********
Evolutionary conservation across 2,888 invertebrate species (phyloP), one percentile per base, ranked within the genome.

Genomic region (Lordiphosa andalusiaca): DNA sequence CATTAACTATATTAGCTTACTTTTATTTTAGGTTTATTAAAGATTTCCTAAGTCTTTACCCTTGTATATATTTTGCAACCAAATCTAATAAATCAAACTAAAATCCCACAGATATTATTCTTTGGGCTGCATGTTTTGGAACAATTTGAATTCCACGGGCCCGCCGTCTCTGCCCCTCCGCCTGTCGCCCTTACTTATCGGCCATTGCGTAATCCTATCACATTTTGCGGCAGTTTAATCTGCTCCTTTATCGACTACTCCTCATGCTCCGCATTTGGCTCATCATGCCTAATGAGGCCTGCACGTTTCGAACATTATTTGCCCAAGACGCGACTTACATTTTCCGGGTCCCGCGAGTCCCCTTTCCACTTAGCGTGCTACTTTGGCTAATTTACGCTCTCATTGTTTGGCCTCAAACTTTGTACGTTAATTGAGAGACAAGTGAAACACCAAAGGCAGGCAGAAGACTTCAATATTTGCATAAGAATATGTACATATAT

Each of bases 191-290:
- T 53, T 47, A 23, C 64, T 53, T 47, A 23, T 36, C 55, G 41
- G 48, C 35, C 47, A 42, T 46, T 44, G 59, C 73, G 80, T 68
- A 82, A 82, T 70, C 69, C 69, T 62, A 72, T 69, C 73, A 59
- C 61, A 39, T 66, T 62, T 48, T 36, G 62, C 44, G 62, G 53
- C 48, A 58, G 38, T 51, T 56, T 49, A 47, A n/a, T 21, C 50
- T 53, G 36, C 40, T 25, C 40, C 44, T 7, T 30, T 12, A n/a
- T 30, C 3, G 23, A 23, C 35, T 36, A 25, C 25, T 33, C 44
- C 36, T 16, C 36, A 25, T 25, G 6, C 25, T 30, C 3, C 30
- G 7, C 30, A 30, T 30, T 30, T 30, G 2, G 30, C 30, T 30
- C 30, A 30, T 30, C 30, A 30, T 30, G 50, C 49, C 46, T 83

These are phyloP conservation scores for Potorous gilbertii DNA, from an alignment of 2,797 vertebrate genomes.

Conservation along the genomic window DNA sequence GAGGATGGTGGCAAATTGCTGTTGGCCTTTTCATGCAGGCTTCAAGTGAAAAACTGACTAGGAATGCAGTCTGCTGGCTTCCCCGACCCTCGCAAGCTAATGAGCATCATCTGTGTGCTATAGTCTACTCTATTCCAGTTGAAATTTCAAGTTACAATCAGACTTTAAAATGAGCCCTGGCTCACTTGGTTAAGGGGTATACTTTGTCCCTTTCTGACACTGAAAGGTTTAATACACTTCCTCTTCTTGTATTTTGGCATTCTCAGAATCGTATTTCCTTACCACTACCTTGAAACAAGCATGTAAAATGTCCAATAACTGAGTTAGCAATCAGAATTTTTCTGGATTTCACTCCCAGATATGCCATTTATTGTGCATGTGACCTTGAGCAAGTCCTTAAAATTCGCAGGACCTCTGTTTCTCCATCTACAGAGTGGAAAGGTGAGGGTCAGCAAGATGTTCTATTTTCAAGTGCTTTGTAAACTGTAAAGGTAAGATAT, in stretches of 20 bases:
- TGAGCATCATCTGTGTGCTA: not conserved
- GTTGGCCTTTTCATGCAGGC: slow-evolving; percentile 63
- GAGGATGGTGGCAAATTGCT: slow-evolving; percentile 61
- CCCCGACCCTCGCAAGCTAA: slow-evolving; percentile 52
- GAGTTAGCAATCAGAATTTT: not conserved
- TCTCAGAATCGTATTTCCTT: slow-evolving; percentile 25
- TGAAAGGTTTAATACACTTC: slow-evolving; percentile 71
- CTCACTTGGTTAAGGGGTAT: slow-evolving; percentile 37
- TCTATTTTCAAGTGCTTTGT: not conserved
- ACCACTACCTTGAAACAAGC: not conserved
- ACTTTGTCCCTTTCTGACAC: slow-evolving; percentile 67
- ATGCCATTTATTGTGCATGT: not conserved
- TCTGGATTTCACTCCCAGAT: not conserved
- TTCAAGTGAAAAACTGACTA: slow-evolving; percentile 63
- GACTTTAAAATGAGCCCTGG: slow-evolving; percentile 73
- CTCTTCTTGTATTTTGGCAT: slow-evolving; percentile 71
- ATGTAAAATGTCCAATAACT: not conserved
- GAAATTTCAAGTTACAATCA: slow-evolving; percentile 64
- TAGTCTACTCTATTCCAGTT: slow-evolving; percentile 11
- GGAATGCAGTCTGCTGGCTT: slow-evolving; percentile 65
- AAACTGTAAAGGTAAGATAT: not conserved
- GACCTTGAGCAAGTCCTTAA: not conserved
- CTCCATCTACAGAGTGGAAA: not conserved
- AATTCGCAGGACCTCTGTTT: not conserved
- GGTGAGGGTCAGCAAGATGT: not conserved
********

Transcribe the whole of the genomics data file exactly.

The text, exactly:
Evolutionary conservation across 2,888 invertebrate species (phyloP), one percentile per base, ranked within the genome.

Genomic region (Lordiphosa andalusiaca): DNA sequence CATTAACTATATTAGCTTACTTTTATTTTAGGTTTATTAAAGATTTCCTAAGTCTTTACCCTTGTATATATTTTGCAACCAAATCTAATAAATCAAACTAAAATCCCACAGATATTATTCTTTGGGCTGCATGTTTTGGAACAATTTGAATTCCACGGGCCCGCCGTCTCTGCCCCTCCGCCTGTCGCCCTTACTTATCGGCCATTGCGTAATCCTATCACATTTTGCGGCAGTTTAATCTGCTCCTTTATCGACTACTCCTCATGCTCCGCATTTGGCTCATCATGCCTAATGAGGCCTGCACGTTTCGAACATTATTTGCCCAAGACGCGACTTACATTTTCCGGGTCCCGCGAGTCCCCTTTCCACTTAGCGTGCTACTTTGGCTAATTTACGCTCTCATTGTTTGGCCTCAAACTTTGTACGTTAATTGAGAGACAAGTGAAACACCAAAGGCAGGCAGAAGACTTCAATATTTGCATAAGAATATGTACATATAT

Each of bases 191-290:
- T 53, T 47, A 23, C 64, T 53, T 47, A 23, T 36, C 55, G 41
- G 48, C 35, C 47, A 42, T 46, T 44, G 59, C 73, G 80, T 68
- A 82, A 82, T 70, C 69, C 69, T 62, A 72, T 69, C 73, A 59
- C 61, A 39, T 66, T 62, T 48, T 36, G 62, C 44, G 62, G 53
- C 48, A 58, G 38, T 51, T 56, T 49, A 47, A n/a, T 21, C 50
- T 53, G 36, C 40, T 25, C 40, C 44, T 7, T 30, T 12, A n/a
- T 30, C 3, G 23, A 23, C 35, T 36, A 25, C 25, T 33, C 44
- C 36, T 16, C 36, A 25, T 25, G 6, C 25, T 30, C 3, C 30
- G 7, C 30, A 30, T 30, T 30, T 30, G 2, G 30, C 30, T 30
- C 30, A 30, T 30, C 30, A 30, T 30, G 50, C 49, C 46, T 83

These are phyloP conservation scores for Potorous gilbertii DNA, from an alignment of 2,797 vertebrate genomes.

Conservation along the genomic window DNA sequence GAGGATGGTGGCAAATTGCTGTTGGCCTTTTCATGCAGGCTTCAAGTGAAAAACTGACTAGGAATGCAGTCTGCTGGCTTCCCCGACCCTCGCAAGCTAATGAGCATCATCTGTGTGCTATAGTCTACTCTATTCCAGTTGAAATTTCAAGTTACAATCAGACTTTAAAATGAGCCCTGGCTCACTTGGTTAAGGGGTATACTTTGTCCCTTTCTGACACTGAAAGGTTTAATACACTTCCTCTTCTTGTATTTTGGCATTCTCAGAATCGTATTTCCTTACCACTACCTTGAAACAAGCATGTAAAATGTCCAATAACTGAGTTAGCAATCAGAATTTTTCTGGATTTCACTCCCAGATATGCCATTTATTGTGCATGTGACCTTGAGCAAGTCCTTAAAATTCGCAGGACCTCTGTTTCTCCATCTACAGAGTGGAAAGGTGAGGGTCAGCAAGATGTTCTATTTTCAAGTGCTTTGTAAACTGTAAAGGTAAGATAT, in stretches of 20 bases:
- TGAGCATCATCTGTGTGCTA: not conserved
- GTTGGCCTTTTCATGCAGGC: slow-evolving; percentile 63
- GAGGATGGTGGCAAATTGCT: slow-evolving; percentile 61
- CCCCGACCCTCGCAAGCTAA: slow-evolving; percentile 52
- GAGTTAGCAATCAGAATTTT: not conserved
- TCTCAGAATCGTATTTCCTT: slow-evolving; percentile 25
- TGAAAGGTTTAATACACTTC: slow-evolving; percentile 71
- CTCACTTGGTTAAGGGGTAT: slow-evolving; percentile 37
- TCTATTTTCAAGTGCTTTGT: not conserved
- ACCACTACCTTGAAACAAGC: not conserved
- ACTTTGTCCCTTTCTGACAC: slow-evolving; percentile 67
- ATGCCATTTATTGTGCATGT: not conserved
- TCTGGATTTCACTCCCAGAT: not conserved
- TTCAAGTGAAAAACTGACTA: slow-evolving; percentile 63
- GACTTTAAAATGAGCCCTGG: slow-evolving; percentile 73
- CTCTTCTTGTATTTTGGCAT: slow-evolving; percentile 71
- ATGTAAAATGTCCAATAACT: not conserved
- GAAATTTCAAGTTACAATCA: slow-evolving; percentile 64
- TAGTCTACTCTATTCCAGTT: slow-evolving; percentile 11
- GGAATGCAGTCTGCTGGCTT: slow-evolving; percentile 65
- AAACTGTAAAGGTAAGATAT: not conserved
- GACCTTGAGCAAGTCCTTAA: not conserved
- CTCCATCTACAGAGTGGAAA: not conserved
- AATTCGCAGGACCTCTGTTT: not conserved
- GGTGAGGGTCAGCAAGATGT: not conserved